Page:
Skype Connects Classrooms Around the World

A fictional Englishman's quest to circle the globe in 80 days inspired instructional technology facilitator Silvia Rosenthal Tolisano to take her students on a similar quest without physically traveling to different countries.

by Tanya Roscorla / March 17, 2010 0
Students from Jacksonville, Fla., and San Francisco talk on Skype. | Photo by Silvia Rosenthal Tolisano

A fictional Englishman's quest to circle the globe in 80 days inspired technology integration facilitator Silvia Rosenthal Tolisano to take her students on a similar adventure, without physically traveling to different countries.

That's where Skype comes in. The Internet-based software allows her to make video and voice calls from her Florida school to other schools, and she uses the tool to help her students learn.

As of March 12, the elementary school students at Martin J. Gottlieb Day School in Jacksonville had called 51 other schools and spoken with kids their age for anywhere from 5 minutes to an hour, depending on their schedules. More than 300 schools have joined them in the Around the World with 80 Schools project (named after the novel by Jules Verne), which has allowed them to make authentic connections with real people who can answer questions about their culture and history. 

“It's not about the Skype tool," Rosenthal Tolisano said, "it's about being able to get first-hand information, being able to take the learning really off the page of the book."


Bring learning to life

While Kelly Hines' fourth grade class at Chocowinity Primary School in North Carolina read a book about Lewis and Clark's adventures, students in a St. Louis school were taking field trips to learn more about the two explorers. When they talked on Skype, her kids could meaningfully link the two experiences.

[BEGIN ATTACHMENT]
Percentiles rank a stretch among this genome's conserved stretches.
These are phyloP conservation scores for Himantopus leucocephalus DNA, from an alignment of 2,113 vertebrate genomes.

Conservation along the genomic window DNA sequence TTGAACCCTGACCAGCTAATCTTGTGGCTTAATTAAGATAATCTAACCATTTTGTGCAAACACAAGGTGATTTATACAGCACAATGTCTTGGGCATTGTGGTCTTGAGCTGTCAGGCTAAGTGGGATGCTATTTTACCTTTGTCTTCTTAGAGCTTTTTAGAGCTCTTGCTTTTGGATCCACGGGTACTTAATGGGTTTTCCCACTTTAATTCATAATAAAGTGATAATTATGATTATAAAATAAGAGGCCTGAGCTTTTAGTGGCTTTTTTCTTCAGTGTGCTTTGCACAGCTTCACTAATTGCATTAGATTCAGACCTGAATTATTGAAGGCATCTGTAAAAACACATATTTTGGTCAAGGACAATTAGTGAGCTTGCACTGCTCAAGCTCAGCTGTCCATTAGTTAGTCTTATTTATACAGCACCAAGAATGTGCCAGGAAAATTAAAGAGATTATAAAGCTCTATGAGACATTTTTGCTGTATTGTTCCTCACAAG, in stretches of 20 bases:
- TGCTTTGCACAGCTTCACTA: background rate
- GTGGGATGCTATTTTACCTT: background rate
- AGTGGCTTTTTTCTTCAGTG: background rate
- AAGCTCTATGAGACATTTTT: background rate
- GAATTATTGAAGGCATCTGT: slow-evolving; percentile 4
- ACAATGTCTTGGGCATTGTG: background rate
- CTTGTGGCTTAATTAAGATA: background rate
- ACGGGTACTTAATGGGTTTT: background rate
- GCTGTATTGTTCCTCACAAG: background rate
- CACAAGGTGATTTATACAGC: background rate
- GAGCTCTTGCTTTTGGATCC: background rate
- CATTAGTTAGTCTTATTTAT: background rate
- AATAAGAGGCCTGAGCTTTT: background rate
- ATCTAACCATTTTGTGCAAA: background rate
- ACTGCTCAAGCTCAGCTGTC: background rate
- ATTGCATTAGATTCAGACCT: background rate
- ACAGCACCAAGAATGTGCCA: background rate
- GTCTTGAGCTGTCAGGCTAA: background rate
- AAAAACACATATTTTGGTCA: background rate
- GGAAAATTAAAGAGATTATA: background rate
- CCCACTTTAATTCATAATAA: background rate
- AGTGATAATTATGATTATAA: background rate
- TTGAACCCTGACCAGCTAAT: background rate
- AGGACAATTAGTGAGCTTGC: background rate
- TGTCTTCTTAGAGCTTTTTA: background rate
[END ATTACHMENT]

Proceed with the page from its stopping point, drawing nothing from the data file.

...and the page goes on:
“They’re starting to recognize and build connections between who we’re talking to and things that we’re learning,” Hines said.  

And her class is learning that a world exists beyond the little town in which they live; the students get so excited when they find out that a student in a different school has the same name or ate pizza for lunch.

Before each Skype call, Hines looks for a school on the project wiki and works with the other teacher to plan what the students will talk about , which is always tied to something she's teaching.

This year, she's focused on collecting data for a graphing project. The kids develop questions about topics such as what they ate for lunch, how many kids were in their class and whether they had to wear uniforms. Then they add the information into their project and write posts on their class blog about what they learned through the Skype call.


Build international relationships

In San Isidro, Buenos Aires, English teacher Christine Premoli is providing a way for her students at Colegio Goethe to compare their lives with children's lives in other parts of the world. 


Skype webcam
A first grade class in Madrid talks to students in Switzerland on Skype. | Photo by Nancy von Wahlde

They talk about their daily lives, what they do in their free time, what food they like and what sports they follow. The nine-year-old to 12-year-old kids at the German school have different native languages, but still became friends with students in Indonesia through a Skype conversation in English.

“As they are learning English — and they are in the first steps of this language — they realize that they can communicate through any other language that is not their mother tongue," Premoli said, "and how useful it is not only to learn English, but also to learn some other languages.”

The students at the American School of Madrid come from more than 50 countries around the world, and recently, the first grade students studied weather. They talked with kids on another continent and learned about their country's climate, what they wear during the day and how the weather impacts their lives, said Nancy von Wahlde, educational technology specialist.

“This week when we spoke with South Africa, the first graders were having a hard time wrapping their minds around that it was summer there and it’s almost spring here,” von Wahlde said.


Break down classroom walls

Through talking with students in other countries, Rosenthal Tolisano's class in Florida is learning essential skills, such as communication, collaboration, speaking and listening. The students are also learning about the world around them, without the expense of physically traveling.

“Those kids might never leave the country, but through this they will meet other people, they’ll talk to kids just like them in other countries, and they’ll catch a glimpse out of their window.”